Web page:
Now, far be it from me to cast aspersions on the fine folks who did that move from Canandaigua, New York to the park thirty years ago … but … when the coaster arrived in many, many bundles of wooden pieces, they had all been meticulously marked and numbered. This was to ensure the possibility of re-assembling the coaster.

And just to make sure it looked great for the public here, they decided to paint all the pieces with a fresh coat of white paint, thereby covering all the carefully numbered and marked pieces with bright white freshness … and hiding all the much-needed information.

Sometimes you really have to wonder … but I digress.

Upon arriving at Lakemont Park we got the requisite wristbands and worked our way toward the Leap the Dips.

They had all these nice friendly easy to read signs to point you in the right direction. This should be easy enough, right?

And we helped ourselves to some yummy hot dogs. Of course everyone knows that hot dogs taste their absolute best when consumed while simultaneously swatting away wasps and other flying, stinging insects.

Now before we go any further, I want to make a disclaimer here. It involves my pride and dignity and sense of shame.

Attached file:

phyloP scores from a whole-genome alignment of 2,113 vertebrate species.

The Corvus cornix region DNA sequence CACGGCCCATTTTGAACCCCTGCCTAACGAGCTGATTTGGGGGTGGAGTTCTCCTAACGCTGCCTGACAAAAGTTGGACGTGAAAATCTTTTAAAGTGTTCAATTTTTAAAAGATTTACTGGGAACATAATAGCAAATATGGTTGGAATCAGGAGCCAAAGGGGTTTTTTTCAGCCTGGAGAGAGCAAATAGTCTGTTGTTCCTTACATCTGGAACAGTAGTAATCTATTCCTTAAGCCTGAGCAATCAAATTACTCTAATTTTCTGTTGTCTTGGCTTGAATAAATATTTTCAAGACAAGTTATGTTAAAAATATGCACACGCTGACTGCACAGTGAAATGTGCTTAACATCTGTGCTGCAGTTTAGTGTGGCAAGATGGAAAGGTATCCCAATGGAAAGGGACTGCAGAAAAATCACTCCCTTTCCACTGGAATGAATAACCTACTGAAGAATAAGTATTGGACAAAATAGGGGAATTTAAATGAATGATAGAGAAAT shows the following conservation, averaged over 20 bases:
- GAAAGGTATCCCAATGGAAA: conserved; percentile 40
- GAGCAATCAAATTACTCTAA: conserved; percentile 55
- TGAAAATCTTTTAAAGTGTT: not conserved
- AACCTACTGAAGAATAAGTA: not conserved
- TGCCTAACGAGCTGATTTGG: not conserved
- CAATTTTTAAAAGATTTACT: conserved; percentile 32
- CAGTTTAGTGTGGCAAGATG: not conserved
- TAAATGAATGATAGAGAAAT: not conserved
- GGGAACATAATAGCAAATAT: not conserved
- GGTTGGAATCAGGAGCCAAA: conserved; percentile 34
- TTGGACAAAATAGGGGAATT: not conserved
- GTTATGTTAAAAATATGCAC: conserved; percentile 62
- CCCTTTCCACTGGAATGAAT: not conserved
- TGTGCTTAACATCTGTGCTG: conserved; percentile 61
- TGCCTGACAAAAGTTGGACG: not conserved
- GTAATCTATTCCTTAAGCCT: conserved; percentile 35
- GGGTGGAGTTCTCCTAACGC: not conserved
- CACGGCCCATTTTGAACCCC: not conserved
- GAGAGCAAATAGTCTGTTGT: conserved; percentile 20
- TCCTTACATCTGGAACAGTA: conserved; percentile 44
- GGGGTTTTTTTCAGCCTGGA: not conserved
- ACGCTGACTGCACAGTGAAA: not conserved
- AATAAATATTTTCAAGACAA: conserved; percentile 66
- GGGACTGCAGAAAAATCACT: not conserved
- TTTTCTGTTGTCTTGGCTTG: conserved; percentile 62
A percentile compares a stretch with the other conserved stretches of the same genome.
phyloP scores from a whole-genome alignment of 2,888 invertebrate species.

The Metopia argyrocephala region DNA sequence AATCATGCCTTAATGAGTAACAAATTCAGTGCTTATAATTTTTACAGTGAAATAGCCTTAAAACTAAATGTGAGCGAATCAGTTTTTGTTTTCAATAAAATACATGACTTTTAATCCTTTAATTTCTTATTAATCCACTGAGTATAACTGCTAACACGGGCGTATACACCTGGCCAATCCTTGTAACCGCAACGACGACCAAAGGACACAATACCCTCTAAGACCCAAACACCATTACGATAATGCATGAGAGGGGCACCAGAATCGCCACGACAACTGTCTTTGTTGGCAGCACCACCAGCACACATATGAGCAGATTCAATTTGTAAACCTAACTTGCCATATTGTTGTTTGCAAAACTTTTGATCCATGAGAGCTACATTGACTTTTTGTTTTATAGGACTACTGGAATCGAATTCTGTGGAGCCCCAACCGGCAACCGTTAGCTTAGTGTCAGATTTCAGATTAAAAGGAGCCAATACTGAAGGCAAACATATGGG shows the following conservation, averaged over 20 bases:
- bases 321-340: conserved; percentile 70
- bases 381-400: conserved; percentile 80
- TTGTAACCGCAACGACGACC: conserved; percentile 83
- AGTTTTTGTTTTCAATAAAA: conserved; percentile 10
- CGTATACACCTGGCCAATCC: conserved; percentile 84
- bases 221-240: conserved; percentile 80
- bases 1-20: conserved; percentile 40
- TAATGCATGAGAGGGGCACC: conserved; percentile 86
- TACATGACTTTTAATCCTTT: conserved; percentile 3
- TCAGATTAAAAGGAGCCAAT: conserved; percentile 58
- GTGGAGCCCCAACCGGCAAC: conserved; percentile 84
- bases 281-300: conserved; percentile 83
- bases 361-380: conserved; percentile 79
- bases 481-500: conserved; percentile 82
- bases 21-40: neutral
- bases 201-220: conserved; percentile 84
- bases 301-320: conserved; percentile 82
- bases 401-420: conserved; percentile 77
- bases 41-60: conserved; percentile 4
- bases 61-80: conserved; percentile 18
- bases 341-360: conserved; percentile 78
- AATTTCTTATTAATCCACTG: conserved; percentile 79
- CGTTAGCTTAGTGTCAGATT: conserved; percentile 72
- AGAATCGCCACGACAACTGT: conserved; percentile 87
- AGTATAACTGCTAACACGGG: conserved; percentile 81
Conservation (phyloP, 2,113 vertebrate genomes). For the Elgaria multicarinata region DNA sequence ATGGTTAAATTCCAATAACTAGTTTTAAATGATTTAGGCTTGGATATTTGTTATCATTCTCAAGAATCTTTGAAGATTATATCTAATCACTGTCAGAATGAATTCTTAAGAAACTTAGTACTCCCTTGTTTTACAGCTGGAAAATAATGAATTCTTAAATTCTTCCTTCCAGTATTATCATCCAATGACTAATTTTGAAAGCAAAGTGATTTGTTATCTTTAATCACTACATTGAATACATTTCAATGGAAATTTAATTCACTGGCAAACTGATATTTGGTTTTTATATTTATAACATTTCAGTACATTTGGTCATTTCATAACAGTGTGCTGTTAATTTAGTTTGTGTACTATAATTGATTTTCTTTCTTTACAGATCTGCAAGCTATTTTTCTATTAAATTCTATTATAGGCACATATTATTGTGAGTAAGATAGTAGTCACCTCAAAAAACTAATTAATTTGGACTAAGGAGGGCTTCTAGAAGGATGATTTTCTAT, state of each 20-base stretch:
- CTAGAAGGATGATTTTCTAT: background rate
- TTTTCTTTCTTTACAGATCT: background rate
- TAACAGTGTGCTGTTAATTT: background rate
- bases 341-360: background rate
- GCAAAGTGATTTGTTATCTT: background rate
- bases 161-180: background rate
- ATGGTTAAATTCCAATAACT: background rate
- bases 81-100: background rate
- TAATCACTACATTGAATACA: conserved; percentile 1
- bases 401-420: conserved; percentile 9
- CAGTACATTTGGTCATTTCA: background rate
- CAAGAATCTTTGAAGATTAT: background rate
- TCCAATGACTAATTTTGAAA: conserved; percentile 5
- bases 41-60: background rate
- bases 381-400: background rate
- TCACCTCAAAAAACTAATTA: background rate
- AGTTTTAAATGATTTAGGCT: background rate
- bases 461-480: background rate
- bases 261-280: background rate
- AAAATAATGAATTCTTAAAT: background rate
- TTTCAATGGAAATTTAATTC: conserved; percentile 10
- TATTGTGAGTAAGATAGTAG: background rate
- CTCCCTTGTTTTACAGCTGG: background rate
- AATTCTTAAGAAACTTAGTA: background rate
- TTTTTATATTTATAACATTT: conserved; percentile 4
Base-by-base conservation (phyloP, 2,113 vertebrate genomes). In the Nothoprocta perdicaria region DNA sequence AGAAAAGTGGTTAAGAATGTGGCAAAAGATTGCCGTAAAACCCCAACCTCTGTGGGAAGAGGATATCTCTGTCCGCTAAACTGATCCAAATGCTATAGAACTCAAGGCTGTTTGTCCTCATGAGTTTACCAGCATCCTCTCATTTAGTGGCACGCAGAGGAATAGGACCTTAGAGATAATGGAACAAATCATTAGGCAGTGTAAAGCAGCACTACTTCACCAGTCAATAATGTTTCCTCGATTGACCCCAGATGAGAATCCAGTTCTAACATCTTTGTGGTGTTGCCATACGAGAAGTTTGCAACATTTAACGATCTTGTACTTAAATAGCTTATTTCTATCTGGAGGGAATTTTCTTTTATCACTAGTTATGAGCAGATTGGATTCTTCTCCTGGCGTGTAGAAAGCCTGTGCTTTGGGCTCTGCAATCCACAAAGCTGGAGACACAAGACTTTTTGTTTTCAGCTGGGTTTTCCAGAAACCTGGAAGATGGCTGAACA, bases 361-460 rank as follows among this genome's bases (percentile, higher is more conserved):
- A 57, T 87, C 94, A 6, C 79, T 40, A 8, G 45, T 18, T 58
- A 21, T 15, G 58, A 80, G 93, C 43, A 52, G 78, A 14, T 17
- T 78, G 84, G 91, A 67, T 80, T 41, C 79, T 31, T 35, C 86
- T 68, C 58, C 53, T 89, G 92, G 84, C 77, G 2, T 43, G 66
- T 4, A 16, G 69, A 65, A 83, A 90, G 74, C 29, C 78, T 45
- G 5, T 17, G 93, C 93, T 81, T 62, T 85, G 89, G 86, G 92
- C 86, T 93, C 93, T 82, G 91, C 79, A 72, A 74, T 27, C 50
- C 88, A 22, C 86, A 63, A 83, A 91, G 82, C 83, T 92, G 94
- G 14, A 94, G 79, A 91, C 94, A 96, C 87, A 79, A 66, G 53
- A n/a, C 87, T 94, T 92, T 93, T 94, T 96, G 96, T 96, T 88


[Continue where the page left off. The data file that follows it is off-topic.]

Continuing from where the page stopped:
I have none.

This will become crystal clear and quite apparent as you see the pictures which I am allowing to be seen of me in my exploits from earlier today.

It was hot.

It was humid.

I was sweating.

I have naturally curly hair. Really really naturally curly hair.

It does not benefit from being tossed about in small cars at breakneck speed.

This is not, I repeat, not the way I usually look. I really do clean up better than this when needed. Honest. Oh well. My charm is in my personality anyway.

Okay, back to the story …

First Leap the Dips.

The nice folks at the ticket counter did not know it was Roller Coaster day. But they sold me a ticket anyway.

The oldest Roller Coaster using friction.

This means that the one car which holds four people … three in my case … is pulled by a nice young man to the place where the tractor pulls you up the hill.

The long, long, slow hill. I call these next three pictures “going, going, gone”.

The rest is gravity.

Gravity, kidney shattering spine compressing drops, metal sided loops, occasions where the car leaves the track to fly in the air, and nothing to stop you from anything … no seat belts.

Great fun … kidneys notwithstanding.

On to the other focus of the day. The Skyliner.

Now this Roller Coaster is more of the classic old school wooden roller coaster. And I mentioned the story above of its ill-handled introduction to the park. I am sure they will be delighted to know that this story is being told again.